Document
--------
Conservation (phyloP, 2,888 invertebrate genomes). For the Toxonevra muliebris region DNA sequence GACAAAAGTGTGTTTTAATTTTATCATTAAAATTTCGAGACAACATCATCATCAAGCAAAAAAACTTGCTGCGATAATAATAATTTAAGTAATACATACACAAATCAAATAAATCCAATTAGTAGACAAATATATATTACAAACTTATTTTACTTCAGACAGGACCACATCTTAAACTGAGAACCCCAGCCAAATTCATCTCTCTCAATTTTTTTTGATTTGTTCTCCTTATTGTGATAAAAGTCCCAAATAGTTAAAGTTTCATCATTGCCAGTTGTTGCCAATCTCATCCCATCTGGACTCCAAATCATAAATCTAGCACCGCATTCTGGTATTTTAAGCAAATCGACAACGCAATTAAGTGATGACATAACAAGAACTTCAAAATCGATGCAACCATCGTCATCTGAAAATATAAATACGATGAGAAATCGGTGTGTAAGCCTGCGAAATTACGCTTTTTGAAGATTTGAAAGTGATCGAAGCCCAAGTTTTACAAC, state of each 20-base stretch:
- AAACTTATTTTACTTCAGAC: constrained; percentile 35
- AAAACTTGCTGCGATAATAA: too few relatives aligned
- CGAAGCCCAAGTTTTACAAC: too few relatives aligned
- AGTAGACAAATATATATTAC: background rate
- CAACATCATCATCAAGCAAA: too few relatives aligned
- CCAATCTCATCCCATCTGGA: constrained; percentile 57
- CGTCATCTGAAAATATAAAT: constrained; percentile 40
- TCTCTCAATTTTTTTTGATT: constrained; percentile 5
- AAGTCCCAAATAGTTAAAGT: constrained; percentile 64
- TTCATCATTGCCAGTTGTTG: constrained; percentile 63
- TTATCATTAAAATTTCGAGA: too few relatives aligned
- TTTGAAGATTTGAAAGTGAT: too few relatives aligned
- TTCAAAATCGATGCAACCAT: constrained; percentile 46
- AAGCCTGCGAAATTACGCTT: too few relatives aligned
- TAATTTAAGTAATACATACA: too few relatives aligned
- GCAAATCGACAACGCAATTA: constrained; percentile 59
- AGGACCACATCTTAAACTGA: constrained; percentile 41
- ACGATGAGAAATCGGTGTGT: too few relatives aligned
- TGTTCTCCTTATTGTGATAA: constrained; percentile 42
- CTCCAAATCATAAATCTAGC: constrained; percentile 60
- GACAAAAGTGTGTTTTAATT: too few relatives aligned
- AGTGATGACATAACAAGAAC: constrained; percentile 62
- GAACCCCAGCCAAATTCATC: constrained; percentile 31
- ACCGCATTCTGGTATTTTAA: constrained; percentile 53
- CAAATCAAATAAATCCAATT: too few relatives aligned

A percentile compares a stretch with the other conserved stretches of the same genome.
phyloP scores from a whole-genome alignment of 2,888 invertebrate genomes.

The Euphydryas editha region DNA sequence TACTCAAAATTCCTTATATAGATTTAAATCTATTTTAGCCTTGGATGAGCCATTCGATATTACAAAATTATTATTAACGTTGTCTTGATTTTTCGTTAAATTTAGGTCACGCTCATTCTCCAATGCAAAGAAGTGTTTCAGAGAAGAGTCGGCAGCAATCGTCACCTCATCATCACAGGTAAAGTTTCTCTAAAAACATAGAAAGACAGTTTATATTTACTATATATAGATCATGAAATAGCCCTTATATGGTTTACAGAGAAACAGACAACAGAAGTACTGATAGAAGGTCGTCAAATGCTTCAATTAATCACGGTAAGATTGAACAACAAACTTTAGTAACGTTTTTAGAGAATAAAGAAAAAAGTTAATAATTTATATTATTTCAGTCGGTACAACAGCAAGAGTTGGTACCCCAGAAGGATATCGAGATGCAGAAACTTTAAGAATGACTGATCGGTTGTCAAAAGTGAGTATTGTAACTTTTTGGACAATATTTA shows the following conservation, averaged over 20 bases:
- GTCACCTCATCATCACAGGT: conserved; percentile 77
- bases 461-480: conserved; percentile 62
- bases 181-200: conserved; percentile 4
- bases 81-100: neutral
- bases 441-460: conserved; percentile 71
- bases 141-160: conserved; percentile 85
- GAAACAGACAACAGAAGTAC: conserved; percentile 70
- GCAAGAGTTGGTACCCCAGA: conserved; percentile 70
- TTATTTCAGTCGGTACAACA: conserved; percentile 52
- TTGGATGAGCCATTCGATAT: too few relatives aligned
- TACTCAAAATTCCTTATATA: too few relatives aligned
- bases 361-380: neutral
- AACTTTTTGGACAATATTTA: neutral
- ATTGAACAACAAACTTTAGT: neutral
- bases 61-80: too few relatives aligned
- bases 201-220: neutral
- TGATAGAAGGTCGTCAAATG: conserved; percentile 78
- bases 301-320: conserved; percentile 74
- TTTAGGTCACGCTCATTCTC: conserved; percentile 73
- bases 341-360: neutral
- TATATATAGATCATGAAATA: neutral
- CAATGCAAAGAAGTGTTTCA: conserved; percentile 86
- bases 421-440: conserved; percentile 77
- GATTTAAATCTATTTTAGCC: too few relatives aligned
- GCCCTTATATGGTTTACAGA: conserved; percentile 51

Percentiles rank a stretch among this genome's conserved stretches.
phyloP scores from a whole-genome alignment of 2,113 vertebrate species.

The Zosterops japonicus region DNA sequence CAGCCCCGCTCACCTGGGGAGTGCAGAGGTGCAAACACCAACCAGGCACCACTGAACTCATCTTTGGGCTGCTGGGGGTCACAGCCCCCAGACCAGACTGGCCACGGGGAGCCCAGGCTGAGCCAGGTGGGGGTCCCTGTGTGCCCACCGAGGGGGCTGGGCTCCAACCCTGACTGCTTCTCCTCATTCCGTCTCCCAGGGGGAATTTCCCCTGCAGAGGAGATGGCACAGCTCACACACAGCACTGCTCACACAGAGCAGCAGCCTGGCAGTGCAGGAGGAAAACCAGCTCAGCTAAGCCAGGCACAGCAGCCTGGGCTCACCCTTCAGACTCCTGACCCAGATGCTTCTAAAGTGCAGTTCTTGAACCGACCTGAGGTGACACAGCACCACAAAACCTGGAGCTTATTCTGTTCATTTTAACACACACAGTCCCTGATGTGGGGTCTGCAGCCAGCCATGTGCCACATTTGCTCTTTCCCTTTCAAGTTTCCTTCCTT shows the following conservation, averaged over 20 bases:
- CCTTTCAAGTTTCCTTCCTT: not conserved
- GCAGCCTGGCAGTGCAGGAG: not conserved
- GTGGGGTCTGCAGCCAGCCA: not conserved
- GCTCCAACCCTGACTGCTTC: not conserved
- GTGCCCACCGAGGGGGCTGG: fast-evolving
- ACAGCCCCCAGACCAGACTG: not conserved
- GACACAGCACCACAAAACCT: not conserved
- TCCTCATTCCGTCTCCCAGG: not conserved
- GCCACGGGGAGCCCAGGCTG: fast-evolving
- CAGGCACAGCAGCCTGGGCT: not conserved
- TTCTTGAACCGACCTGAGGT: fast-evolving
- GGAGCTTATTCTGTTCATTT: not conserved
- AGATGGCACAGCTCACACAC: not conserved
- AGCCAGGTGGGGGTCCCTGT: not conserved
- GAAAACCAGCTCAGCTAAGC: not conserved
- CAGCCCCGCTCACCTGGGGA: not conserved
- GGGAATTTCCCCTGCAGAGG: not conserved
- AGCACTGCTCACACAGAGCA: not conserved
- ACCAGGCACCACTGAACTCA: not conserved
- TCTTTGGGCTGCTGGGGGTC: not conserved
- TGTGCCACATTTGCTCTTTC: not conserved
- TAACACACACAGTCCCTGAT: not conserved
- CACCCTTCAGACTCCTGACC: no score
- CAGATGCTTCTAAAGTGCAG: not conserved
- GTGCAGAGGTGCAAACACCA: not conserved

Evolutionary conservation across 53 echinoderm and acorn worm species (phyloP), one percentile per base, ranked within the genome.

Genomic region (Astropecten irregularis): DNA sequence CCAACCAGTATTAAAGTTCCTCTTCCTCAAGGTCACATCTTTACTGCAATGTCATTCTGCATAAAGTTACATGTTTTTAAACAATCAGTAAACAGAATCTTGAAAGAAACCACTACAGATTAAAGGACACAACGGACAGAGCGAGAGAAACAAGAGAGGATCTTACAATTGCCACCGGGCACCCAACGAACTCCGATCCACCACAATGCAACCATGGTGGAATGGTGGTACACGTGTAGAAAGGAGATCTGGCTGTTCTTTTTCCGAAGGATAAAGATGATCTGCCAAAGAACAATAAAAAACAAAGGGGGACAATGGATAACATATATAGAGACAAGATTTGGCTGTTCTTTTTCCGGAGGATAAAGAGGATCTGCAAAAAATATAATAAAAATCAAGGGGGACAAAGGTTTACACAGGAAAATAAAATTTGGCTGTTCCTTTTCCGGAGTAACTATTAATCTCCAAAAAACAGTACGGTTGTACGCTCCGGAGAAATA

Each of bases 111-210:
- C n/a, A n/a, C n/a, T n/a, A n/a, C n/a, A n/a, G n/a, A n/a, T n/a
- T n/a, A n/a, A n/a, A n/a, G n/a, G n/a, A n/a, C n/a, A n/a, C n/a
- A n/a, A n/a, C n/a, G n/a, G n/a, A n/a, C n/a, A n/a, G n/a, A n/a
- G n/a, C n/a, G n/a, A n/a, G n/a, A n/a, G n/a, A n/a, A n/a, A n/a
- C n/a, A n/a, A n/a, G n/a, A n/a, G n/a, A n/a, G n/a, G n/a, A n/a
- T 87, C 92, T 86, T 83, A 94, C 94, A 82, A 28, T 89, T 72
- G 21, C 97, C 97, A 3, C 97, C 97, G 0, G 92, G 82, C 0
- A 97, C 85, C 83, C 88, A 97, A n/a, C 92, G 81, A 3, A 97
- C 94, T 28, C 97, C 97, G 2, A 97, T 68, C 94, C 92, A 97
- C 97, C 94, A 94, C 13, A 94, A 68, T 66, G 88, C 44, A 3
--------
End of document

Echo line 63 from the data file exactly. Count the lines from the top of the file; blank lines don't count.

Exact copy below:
- ACAGCCCCCAGACCAGACTG: not conserved